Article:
Thursday, July 21, 2011

Flag Day, Washington's Newport letter, and more

I've been backed up on blogging subjects but this thing caught me eye on Flag Day and the history behind the underrated American holiday.

Albert Mohler suffers from foot-in-mouth disease. There, I said it. You happy now?!?

George Washington once wrote a letter to the Jews of Newport, Rhode Island. Where is it and why? Paul Berger of The Forward explains.
During a lecture in England last December, Jonathan Sarna, America’s foremost scholar of American Jewish history, said he did not know the whereabouts of one of American Jewry’s most important documents: George Washington’s letter to the Hebrew Congregation, in Newport, R.I.[...]

“For, happily,” Washington wrote to the Jews of Newport in 1790, “the Government of the United States, which gives to bigotry no sanction, to persecution no assistance, requires only that they who live under its protection should demean themselves as good citizens in giving it on all occasions their effectual support.”

More than a vital piece of American Jewish history, the letter is one of the primary documents guaranteeing religious tolerance in America, its famous words still quoted by community leaders and politicians whenever they want to underline America’s commitment to religious liberty.[...]

After months of searching, the Forward has found the elusive letter in an art storage facility in a squat, nondescript building in an industrial park in Maryland, a stone’s throw from the home of the Washington Redskins, at FedEx Field. The letter is owned by the Morris Morgenstern Foundation and has been on loan to the B’nai B’rith Klutznick National Jewish Museum for more than 50 years.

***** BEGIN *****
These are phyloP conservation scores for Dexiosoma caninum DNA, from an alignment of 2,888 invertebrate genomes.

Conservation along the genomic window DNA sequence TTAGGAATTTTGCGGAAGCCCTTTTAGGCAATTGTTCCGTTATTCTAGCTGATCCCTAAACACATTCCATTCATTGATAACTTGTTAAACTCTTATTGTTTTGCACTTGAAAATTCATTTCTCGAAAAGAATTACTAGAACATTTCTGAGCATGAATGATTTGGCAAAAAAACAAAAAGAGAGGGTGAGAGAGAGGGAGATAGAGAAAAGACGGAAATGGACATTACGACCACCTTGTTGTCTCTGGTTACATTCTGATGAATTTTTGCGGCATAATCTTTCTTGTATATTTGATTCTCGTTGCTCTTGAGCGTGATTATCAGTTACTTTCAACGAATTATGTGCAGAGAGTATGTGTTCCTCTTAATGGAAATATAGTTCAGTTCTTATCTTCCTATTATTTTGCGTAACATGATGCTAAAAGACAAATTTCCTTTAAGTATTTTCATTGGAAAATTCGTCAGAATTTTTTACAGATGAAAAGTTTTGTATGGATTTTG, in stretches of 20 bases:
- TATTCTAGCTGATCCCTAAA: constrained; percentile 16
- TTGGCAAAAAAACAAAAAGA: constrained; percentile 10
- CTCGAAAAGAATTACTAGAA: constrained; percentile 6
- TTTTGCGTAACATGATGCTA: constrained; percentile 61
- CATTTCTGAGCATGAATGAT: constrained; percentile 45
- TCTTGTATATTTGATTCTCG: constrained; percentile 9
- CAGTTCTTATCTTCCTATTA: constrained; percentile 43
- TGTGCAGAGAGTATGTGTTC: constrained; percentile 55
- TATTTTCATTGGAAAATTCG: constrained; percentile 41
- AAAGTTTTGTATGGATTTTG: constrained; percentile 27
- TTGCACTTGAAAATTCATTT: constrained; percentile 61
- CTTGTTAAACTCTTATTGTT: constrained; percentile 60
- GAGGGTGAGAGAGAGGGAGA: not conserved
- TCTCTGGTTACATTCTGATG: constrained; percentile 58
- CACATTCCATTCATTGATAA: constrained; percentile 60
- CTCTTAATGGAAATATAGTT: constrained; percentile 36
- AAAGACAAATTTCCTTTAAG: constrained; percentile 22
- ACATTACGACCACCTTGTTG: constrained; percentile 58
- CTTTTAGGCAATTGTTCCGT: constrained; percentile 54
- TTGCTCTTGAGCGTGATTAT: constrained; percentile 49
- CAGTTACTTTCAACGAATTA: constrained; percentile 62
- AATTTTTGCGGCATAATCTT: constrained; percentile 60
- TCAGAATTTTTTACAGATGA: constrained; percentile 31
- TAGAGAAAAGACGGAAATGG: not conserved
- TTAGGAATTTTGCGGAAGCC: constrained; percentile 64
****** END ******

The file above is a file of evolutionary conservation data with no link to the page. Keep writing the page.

The letter has not always been hidden from sight — it was originally displayed in the exhibition hall of B’nai B’rith International’s headquarters, on Rhode Island Avenue, in Washington. But when B’nai B’rith sold that building and moved to smaller offices in 2002, there was no longer space for the entire collection, and so a significant portion of it was put into storage.

Over the years, the Library of Congress asked for permission to exhibit the letter, as did the new National Museum of American Jewish History. All requests were denied. During the Forward’s investigation, it became clear that many scholars did not even know where it was, who owned it and why it was not on public view.

B’nai B’rith would not give permission to publish a photograph of the original letter in the Forward.
You really should read the entire article.

Samuel Freedman looks back at the life of Sammy Davis, Jr.

Ron Paul won't run for re-election. Now, can we get his son out of DC, too?

Jewtopia is being made into a movie.
Love Hewitt, who starred in the television show "The Ghost Whisperer," and "Crossing Jordan" star Ivan Sergei will head the cast in an adaptation of the hit play and best-selling book, Variety reported.

"Jewtopia" is the longest-running off-Broadway comedy in history, with more than 1,200 performances.

Sergei will play Christian O'Connell, a non-Jewish plumber who wants a Jewish girlfriend to make all his decisions for him. He poses as a Jewish doctor with the help of his Jewish childhood friend Adam.

Love Hewitt will portray Alison Marks, who meets Christian at a singles mixer at a synagogue.
Gwyneth Paltrow, whose father was Jewish, wants to raise her children Jewish.

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